At baseline, 19 percent of zODIAC patients had hypertension, and 16 percent met criteria for hyperlipidemia, yet less than 3 percent were taking any antihypertensive or statin medications. Nearly two-thirds of the patients met criteria for obesity, and 8.3 percent had diabetes.

"Clearly," Nasrallah said at the press briefing, "our patients with schizophrenia are subject to double jeopardy, as I like to call it. On the one hand, they have a high risk of metabolic disorders that shorten their lives and cause early heart disease. On the other hand, they are not getting appropriate and necessary treatment" for these problems.

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Nasrallah believes the most significant factor underlying the lack of treatment for cardiovascular risk factors in patients with serious mental illness is clinicians' failure to identify and monitor metabolic adverse effects.

"Are psychiatrists actually checking their patients at baseline?" Nasrallah asked. "Do they measure and follow their patients' obesity, their hypertension, their hyperglycemia and hyperlipidemia?"

In February 2004, APA joined with the American Diabetes Association in issuing a consensus statement calling for standardized monitoring of metabolic adverse effects associated with the use of SGAs (Psychiatric News, March 5, 2004). It was also endorsed by the American Association of Clinical Endocrinologists and the North American Association for the Study of Obesity.

The statement included a summary review of evidence showing that not all six of the SGAs appeared to be equally associated with metabolic adverse events and recommended specific laboratory tests that should start at baseline, prior to the patients' first dose of antipsychotic medication, and continue at regular intervals through the first five years of antipsychotic therapy.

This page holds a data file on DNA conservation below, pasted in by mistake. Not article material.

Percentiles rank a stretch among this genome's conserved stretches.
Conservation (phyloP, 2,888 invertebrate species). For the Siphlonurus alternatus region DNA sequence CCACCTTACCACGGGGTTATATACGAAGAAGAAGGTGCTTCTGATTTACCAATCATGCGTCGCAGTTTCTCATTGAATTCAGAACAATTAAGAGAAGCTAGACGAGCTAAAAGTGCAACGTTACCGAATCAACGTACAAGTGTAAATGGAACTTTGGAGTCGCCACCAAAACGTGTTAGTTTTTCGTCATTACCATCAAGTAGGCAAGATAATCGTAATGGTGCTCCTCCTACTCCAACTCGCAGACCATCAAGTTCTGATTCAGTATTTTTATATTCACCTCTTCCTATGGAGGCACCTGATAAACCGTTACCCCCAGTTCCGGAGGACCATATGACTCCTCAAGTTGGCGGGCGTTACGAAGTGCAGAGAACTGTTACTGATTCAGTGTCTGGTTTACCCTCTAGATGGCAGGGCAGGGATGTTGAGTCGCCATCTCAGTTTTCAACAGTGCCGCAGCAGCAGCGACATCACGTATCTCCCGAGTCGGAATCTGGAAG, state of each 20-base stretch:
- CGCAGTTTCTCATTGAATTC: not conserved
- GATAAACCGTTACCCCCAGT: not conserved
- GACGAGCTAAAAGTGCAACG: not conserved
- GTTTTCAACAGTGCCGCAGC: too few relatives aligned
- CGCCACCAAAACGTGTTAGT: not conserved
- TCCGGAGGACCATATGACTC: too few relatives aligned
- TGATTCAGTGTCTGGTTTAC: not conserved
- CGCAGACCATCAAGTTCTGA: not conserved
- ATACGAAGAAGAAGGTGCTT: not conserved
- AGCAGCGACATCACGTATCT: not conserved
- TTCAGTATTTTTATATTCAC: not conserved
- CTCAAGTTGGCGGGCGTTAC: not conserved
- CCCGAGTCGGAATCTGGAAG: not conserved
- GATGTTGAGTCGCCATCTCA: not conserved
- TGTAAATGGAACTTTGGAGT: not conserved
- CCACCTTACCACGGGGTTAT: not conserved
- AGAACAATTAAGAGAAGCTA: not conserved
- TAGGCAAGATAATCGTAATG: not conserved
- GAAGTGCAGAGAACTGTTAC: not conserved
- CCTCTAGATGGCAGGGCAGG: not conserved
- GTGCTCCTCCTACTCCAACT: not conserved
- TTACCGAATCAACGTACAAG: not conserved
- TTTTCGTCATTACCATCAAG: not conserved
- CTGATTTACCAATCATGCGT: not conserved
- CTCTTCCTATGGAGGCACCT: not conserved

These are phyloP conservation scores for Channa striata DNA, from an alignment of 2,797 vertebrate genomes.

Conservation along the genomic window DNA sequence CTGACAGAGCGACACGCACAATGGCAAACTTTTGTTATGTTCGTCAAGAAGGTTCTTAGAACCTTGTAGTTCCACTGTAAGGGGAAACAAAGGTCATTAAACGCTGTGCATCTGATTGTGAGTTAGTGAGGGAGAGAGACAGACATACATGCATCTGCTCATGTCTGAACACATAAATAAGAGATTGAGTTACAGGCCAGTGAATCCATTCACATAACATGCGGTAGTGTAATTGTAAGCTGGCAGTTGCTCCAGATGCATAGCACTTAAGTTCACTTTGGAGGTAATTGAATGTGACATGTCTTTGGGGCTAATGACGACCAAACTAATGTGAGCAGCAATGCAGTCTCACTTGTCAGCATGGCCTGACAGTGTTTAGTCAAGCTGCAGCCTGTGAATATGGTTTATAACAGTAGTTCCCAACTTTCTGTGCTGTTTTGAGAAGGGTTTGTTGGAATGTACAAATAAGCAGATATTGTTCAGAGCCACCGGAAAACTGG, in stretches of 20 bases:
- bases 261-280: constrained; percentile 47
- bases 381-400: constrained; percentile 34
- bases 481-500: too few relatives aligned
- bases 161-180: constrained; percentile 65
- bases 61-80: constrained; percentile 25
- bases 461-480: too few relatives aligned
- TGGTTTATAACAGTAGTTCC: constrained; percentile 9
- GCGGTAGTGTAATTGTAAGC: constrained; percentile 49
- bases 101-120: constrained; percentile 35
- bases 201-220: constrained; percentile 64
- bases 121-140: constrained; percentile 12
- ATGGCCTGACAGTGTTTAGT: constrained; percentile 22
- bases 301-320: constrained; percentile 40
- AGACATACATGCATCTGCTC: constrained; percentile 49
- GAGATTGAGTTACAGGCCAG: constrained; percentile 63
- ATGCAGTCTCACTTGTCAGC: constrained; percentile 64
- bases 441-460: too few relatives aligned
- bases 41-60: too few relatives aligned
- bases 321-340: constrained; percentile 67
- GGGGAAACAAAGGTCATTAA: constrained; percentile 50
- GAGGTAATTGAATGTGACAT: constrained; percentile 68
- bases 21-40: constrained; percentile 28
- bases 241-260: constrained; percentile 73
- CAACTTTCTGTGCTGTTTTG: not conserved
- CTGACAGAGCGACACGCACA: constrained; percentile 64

Based on data from several studies presented at APA's annual meeting, it appears that less than 10 percent of patients on the medications are being monitored using the APA/ADA consensus protocol.

New research presented at APA's 2006 annual meeting by Brian Cuffel, Ph.D., and Antony Loebel, M.D., of Pfizer revealed that after release of the APA/ADA consensus statement, only 6 percent to 8 percent of patients in their study taking SGAs completed the recommended baseline evaluation of serum lipid levels along with follow-up measurement three months after initiation of antipsychotic therapy. Similarly, only 16 percent to 23 percent of patients underwent recommended baseline and follow-up serum glucose testing.

To see whether baseline monitoring and follow-up of patients improved after the release of the consensus statement, Cuffel and Loebel compared data on 21,848 patients before the statement's release and 8,166 patients six months afterward. The researchers were surprised to find little improvement. While baseline monitoring was more common than follow-up, monitoring rates actually declined after antipsychotic treatment was initiated.

The obvious disconnect between recommended monitoring of serious adverse events and what actually occurs with patients taking antipsychotics is of" growing concern," Newcomer said.

"The good news is, there are efforts now under way" to educate doctors about the importance of monitoring, he added. "And there's a sort of groundswell of interest" in making sure recommended monitoring is performed appropriately.

The APA Subcommittee on Antipsychotics and Metabolic Risk, Newcomer added, will soon issue a white paper summarizing SGAs' differential metabolic risk and the monitoring protocols that should help to prevent or reduce serious adverse events. In addition, the National Association of State Mental Health Program Directors recently held a policy meeting and will issue a report soon.

Finally, Nasrallah noted, increasing evidence indicates that initial impressions of differential adverse effects among the SGAs exist. "There are antipsychotics that are completely metabolically weight-neutral, lipid-neutral, and glucose-neutral. There are other antipsychotics that significantly increase [all three]. We need to match the patient with the drug and get the safest medication for patients who are at the highest risk"

Newcomer agreed. "This is a variable that psychiatrists are potentially in a position to control." ▪